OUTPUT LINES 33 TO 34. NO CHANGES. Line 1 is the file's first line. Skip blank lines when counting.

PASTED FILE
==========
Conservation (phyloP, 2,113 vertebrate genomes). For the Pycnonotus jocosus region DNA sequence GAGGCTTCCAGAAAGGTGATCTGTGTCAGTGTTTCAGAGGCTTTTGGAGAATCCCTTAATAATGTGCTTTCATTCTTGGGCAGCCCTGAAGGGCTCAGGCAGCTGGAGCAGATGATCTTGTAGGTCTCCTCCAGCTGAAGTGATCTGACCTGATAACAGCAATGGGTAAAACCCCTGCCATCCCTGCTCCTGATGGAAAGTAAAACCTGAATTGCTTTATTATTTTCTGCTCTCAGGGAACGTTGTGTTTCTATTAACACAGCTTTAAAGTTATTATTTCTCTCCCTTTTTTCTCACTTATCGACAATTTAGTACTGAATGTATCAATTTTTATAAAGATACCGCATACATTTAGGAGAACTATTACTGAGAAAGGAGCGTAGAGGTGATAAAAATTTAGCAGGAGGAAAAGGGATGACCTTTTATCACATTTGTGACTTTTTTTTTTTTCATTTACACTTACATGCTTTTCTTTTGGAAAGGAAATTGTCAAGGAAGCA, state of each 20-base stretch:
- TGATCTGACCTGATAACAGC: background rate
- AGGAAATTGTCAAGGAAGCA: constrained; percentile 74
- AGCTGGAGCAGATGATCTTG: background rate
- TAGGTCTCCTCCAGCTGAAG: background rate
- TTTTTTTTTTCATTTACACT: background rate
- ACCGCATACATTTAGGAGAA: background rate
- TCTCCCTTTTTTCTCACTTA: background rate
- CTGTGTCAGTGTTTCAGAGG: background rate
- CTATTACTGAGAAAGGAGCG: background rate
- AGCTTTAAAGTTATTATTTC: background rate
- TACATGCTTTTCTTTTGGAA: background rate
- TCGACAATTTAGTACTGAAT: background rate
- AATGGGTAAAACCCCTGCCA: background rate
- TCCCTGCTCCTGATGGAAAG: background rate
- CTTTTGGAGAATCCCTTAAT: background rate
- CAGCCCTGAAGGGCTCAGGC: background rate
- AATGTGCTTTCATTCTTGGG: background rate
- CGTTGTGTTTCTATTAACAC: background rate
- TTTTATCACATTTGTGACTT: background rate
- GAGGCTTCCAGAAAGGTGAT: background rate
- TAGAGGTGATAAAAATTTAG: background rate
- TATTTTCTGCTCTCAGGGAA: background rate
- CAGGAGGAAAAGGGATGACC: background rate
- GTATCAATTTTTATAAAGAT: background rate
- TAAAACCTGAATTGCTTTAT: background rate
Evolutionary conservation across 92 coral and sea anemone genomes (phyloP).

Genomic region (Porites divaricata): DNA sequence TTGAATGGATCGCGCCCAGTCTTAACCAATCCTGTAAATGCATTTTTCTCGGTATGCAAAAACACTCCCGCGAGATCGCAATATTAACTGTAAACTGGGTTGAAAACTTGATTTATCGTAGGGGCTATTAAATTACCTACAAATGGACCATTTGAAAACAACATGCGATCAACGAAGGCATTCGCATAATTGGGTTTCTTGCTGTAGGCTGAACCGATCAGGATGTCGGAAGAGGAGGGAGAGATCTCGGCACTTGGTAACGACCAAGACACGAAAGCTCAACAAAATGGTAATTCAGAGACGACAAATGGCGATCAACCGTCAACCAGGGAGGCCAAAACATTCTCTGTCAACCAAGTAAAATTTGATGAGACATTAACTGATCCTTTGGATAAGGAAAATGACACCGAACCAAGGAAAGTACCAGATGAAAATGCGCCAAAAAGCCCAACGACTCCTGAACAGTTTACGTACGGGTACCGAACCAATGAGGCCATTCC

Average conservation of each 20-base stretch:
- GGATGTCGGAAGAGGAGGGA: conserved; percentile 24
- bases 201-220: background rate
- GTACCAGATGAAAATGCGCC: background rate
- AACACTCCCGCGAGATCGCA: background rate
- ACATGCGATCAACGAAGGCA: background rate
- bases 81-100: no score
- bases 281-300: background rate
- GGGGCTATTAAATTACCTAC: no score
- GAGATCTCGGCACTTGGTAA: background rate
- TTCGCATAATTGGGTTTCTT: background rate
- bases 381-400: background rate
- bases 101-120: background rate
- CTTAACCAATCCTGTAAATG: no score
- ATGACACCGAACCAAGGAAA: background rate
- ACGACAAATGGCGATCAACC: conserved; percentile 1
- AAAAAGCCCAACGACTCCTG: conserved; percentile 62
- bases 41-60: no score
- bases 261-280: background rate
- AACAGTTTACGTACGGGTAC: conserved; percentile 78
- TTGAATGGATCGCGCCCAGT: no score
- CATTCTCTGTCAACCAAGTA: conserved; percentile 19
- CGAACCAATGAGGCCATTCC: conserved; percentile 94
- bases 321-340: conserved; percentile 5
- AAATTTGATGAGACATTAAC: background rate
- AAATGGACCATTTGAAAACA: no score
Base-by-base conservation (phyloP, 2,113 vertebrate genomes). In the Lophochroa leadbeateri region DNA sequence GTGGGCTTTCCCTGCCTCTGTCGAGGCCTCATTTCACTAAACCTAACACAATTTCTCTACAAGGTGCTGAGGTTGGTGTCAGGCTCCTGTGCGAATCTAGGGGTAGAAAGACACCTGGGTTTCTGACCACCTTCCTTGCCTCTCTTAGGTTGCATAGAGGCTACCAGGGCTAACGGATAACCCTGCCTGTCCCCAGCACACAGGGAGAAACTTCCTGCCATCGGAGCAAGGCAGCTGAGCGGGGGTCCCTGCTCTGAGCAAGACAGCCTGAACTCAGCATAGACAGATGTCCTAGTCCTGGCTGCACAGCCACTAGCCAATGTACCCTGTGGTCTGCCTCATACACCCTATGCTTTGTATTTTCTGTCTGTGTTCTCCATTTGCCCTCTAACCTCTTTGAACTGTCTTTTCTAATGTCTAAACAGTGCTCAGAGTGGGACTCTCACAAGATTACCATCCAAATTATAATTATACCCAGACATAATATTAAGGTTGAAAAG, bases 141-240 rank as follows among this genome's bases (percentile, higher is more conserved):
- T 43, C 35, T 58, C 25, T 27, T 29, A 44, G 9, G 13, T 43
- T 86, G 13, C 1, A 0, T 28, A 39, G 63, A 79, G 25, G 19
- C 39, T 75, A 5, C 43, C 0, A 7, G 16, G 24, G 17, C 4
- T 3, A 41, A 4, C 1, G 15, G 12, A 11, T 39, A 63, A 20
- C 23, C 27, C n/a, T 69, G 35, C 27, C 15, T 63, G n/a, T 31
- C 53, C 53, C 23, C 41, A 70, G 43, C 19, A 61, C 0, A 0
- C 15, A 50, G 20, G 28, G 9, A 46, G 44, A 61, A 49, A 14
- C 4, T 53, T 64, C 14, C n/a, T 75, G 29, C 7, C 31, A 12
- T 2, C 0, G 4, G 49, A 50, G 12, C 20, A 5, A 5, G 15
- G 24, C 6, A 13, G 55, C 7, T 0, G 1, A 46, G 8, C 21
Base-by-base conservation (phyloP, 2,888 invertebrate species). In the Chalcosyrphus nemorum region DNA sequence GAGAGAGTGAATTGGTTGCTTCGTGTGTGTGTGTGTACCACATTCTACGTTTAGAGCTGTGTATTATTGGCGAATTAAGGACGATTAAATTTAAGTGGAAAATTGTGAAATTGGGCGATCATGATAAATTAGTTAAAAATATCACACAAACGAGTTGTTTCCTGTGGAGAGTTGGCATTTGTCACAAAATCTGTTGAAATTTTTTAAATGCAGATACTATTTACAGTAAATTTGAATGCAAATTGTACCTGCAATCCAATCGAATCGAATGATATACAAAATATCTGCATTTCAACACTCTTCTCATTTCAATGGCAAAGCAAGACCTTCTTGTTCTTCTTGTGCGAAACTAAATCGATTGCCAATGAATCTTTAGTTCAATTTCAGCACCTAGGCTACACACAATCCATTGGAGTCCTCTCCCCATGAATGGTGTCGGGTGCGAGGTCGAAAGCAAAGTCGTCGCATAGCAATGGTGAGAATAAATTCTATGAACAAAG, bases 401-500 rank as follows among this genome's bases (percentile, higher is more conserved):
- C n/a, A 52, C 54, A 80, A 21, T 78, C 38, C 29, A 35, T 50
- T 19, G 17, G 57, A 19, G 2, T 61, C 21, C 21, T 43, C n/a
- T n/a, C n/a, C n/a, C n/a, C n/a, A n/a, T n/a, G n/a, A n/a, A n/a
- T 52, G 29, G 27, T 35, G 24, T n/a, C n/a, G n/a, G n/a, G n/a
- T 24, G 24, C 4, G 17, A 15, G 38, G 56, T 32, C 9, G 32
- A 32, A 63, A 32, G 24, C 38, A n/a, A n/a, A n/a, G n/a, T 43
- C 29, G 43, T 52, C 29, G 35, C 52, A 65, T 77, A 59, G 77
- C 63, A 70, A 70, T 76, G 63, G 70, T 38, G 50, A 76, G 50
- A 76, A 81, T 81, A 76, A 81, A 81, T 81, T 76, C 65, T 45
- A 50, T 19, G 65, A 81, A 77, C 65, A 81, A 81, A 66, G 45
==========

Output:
- AACACTCCCGCGAGATCGCA: background rate
- ACATGCGATCAACGAAGGCA: background rate